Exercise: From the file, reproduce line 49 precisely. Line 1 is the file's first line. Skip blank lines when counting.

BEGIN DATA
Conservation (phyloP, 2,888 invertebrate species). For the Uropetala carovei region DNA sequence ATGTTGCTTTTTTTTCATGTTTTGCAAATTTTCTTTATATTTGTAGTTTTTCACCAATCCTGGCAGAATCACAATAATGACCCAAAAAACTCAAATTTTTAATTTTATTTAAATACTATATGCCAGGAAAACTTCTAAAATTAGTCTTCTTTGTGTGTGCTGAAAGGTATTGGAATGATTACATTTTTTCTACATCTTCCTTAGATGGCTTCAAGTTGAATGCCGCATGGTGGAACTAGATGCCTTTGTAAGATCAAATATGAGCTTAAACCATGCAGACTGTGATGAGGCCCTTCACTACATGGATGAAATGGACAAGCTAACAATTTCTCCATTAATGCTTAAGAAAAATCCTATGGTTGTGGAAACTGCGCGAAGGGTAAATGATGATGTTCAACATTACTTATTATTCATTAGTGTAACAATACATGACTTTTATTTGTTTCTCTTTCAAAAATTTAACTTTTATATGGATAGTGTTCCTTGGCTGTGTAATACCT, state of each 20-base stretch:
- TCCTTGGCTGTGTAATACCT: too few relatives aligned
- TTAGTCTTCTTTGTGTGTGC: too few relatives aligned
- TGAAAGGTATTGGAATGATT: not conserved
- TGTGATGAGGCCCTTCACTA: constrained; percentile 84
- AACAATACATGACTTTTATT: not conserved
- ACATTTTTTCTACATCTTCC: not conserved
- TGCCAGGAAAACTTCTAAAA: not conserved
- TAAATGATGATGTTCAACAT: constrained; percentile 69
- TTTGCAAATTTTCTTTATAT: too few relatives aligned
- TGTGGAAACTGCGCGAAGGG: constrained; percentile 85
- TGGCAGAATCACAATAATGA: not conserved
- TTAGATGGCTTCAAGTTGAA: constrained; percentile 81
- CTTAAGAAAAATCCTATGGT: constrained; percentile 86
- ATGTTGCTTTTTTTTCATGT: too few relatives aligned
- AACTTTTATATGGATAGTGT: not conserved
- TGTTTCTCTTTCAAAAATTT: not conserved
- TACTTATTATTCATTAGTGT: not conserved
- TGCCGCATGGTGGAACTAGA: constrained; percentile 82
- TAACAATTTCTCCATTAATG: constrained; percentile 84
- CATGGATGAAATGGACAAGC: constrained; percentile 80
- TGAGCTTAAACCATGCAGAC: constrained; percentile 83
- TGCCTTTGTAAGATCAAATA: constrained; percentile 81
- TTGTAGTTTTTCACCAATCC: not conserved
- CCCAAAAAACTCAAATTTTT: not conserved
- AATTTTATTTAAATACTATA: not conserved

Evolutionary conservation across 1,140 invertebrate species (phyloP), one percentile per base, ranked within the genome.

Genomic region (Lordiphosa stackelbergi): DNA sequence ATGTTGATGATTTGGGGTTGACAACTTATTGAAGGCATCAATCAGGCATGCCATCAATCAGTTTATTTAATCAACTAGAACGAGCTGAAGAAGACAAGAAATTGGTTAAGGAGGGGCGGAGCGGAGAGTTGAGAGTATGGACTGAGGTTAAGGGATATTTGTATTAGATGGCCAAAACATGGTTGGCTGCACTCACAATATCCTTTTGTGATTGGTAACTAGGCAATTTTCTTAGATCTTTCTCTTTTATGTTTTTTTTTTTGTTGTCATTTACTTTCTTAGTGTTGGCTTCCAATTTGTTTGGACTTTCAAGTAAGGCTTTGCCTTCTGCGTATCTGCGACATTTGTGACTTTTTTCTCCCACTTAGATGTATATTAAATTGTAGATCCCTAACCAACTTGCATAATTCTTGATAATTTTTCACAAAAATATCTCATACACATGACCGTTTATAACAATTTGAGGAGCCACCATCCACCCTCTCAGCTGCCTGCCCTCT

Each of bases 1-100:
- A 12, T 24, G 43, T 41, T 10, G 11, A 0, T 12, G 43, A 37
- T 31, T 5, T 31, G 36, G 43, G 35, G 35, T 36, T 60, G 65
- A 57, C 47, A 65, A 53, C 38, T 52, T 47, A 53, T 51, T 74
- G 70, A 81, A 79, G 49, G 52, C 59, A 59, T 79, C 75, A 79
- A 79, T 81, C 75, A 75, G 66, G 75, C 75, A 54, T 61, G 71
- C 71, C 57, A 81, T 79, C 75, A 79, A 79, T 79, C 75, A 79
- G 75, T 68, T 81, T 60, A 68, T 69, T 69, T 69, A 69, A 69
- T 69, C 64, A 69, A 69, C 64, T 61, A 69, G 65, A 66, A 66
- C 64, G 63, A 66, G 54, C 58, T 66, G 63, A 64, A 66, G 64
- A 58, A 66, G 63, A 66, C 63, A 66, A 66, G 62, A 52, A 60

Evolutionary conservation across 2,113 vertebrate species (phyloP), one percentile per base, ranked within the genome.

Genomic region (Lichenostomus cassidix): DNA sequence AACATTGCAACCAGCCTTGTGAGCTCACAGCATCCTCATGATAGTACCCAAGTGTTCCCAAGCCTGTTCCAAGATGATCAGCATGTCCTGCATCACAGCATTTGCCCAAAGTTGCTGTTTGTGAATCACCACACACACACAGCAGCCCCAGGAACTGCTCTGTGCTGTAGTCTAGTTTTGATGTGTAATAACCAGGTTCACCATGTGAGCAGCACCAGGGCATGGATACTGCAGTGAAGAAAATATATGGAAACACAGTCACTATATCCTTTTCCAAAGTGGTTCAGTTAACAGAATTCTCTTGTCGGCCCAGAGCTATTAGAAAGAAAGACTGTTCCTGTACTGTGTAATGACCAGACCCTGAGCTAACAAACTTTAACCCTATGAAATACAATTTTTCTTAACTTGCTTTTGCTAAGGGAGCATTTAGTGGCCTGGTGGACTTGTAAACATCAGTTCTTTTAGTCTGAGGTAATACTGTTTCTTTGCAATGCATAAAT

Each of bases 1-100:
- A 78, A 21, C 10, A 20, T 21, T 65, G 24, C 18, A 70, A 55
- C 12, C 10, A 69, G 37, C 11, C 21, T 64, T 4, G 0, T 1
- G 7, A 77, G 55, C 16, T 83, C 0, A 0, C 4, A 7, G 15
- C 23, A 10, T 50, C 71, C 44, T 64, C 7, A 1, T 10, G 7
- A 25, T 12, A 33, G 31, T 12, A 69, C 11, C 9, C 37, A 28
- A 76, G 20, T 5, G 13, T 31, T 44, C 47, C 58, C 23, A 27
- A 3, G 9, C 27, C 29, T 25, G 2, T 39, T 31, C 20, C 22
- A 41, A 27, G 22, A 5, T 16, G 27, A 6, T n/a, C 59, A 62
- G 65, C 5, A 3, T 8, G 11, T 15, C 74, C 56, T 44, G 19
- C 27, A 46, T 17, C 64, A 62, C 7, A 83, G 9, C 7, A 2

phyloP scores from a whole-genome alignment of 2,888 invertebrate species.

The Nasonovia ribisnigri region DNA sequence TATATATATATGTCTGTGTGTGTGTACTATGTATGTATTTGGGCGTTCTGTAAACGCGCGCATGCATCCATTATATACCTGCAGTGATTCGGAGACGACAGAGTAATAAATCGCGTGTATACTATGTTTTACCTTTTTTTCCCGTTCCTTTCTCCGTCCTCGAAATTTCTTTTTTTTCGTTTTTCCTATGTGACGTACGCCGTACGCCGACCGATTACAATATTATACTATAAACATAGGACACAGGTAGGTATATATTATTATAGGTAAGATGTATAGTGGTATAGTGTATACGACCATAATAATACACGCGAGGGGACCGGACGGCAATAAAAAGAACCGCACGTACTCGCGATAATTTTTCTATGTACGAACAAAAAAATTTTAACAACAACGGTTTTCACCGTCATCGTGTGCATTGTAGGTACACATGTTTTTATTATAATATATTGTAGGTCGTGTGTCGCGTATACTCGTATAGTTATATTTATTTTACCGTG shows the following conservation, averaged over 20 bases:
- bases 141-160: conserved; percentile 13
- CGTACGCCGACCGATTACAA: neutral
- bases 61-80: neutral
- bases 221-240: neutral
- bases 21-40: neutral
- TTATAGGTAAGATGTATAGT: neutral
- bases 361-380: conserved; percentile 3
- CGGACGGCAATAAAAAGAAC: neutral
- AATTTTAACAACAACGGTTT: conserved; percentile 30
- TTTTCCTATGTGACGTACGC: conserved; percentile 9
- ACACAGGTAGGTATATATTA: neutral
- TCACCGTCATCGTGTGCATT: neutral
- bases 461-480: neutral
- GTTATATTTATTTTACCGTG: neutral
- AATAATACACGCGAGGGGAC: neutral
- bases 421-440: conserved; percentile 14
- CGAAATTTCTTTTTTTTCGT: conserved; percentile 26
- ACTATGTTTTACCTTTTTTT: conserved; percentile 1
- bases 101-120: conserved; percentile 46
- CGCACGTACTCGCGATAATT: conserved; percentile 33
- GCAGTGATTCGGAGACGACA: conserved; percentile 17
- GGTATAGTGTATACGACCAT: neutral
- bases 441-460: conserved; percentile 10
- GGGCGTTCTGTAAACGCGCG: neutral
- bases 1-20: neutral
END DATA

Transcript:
- A 3, G 9, C 27, C 29, T 25, G 2, T 39, T 31, C 20, C 22